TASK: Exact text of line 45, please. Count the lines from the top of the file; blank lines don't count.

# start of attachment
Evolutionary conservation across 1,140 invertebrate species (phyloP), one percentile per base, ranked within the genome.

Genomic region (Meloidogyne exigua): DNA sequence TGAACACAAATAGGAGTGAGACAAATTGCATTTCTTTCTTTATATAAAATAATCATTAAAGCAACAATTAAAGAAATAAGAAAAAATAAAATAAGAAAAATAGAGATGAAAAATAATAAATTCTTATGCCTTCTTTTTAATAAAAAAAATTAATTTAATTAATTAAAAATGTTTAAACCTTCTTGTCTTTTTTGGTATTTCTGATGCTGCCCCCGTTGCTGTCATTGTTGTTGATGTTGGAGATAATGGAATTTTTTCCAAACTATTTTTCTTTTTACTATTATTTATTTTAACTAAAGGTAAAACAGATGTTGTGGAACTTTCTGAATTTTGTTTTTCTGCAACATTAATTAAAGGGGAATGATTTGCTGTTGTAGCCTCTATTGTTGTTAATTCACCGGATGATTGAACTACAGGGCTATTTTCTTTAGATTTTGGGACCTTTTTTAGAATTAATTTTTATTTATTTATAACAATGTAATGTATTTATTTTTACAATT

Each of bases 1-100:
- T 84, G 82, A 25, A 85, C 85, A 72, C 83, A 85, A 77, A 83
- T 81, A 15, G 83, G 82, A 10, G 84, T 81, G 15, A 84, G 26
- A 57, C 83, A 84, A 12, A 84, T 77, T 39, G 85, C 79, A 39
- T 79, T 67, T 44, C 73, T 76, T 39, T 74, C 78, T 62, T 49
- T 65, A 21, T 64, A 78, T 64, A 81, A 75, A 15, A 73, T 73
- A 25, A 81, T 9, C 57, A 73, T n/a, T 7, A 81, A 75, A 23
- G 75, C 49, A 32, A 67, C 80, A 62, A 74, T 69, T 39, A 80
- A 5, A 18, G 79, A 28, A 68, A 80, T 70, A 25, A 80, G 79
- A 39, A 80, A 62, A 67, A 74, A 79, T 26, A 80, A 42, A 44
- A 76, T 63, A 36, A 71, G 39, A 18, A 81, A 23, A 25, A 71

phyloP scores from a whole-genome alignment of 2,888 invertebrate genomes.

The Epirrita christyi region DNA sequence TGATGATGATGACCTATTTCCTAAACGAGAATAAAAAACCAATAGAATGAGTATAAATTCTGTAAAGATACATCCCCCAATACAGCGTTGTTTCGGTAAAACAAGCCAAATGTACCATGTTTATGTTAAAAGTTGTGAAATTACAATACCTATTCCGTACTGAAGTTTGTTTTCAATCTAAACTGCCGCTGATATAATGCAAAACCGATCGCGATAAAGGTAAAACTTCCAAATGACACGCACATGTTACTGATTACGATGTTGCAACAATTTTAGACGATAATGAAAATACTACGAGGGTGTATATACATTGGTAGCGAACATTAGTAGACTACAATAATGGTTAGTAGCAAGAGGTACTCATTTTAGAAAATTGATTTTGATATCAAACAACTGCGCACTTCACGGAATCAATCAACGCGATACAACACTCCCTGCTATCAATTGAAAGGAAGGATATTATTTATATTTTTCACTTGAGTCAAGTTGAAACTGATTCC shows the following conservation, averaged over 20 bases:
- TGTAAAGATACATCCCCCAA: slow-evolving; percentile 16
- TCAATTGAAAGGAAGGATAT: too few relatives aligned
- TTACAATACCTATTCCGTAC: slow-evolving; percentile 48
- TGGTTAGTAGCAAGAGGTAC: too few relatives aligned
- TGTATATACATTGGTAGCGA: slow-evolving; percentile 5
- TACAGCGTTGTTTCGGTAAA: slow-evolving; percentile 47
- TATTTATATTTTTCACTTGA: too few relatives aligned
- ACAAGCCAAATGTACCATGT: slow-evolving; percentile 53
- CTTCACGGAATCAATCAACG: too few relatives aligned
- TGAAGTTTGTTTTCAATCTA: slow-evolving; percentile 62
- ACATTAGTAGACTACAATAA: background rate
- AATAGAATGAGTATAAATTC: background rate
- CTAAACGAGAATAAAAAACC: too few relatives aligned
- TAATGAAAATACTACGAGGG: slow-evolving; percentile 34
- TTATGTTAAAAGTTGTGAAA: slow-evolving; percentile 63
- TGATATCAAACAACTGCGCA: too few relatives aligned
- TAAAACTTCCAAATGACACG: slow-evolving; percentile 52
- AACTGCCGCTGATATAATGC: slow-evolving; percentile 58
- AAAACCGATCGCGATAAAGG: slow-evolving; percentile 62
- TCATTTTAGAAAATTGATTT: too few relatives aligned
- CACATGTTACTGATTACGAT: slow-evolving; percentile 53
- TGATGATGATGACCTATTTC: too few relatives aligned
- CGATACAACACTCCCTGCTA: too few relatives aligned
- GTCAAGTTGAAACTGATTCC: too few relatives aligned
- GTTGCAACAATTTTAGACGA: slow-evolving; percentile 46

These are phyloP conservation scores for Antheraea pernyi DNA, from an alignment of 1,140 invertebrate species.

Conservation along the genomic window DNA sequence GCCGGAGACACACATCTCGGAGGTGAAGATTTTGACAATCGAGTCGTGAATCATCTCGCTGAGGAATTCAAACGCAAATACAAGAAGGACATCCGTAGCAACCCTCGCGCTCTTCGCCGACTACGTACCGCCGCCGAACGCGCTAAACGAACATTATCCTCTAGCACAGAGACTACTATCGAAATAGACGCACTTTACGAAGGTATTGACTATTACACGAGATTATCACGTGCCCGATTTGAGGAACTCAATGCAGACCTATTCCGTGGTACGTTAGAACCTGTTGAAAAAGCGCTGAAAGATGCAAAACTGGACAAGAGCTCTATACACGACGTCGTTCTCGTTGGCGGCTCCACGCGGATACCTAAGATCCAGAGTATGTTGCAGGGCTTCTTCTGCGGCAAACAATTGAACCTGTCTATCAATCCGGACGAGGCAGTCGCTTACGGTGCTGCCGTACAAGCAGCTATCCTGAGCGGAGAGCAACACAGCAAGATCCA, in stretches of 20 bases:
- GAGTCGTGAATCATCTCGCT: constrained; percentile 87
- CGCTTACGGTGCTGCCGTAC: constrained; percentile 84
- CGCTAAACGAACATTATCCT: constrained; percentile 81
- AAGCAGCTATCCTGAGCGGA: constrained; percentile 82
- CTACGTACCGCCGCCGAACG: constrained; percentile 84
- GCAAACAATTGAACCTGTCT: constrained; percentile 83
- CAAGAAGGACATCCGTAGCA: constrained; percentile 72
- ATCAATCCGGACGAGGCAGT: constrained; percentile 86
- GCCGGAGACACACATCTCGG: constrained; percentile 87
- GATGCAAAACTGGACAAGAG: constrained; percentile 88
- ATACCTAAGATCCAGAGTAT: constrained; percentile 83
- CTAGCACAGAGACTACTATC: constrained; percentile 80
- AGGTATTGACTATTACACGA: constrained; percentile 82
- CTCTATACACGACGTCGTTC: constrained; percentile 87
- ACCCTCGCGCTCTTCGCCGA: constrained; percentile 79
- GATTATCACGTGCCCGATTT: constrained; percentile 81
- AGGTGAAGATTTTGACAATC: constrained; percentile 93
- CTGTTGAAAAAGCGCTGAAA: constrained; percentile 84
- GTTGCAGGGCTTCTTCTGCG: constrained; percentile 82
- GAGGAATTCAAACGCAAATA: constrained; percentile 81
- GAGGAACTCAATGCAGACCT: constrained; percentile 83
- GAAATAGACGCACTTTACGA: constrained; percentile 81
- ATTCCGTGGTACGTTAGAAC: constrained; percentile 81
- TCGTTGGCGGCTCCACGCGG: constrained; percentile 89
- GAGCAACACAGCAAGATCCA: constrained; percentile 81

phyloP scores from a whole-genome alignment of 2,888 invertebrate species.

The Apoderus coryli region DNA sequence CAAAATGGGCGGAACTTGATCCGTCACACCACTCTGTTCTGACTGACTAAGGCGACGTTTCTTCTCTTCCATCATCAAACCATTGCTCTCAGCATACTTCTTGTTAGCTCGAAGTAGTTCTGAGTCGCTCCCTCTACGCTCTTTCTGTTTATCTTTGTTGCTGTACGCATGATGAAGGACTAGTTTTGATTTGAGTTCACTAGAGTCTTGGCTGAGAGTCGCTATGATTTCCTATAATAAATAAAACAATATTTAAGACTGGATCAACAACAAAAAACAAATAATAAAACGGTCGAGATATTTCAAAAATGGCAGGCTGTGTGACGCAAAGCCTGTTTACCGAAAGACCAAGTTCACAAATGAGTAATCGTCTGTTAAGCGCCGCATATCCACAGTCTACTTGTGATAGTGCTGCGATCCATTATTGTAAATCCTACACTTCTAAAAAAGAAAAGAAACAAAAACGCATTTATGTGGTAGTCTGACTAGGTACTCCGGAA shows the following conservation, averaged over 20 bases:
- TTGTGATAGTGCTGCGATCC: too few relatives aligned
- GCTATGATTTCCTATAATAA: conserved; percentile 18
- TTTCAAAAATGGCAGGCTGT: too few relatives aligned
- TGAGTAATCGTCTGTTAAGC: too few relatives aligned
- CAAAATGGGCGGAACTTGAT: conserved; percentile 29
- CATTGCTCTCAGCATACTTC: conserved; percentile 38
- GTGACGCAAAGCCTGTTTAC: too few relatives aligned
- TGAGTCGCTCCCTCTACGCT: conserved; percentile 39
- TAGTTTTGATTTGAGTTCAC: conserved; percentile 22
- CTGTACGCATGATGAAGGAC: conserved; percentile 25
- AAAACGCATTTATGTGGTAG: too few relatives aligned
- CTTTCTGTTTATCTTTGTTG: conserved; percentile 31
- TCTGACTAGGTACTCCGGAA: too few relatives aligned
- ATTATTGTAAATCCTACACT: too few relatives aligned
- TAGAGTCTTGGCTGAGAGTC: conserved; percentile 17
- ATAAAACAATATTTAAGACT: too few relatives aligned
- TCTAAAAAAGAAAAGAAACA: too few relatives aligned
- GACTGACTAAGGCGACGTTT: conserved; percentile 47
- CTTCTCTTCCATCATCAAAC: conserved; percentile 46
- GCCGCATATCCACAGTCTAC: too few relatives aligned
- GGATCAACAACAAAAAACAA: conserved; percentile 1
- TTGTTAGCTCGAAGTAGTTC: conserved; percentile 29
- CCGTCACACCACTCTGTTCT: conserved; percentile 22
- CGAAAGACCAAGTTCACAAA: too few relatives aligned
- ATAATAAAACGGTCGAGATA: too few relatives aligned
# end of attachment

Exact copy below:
- CGCTAAACGAACATTATCCT: constrained; percentile 81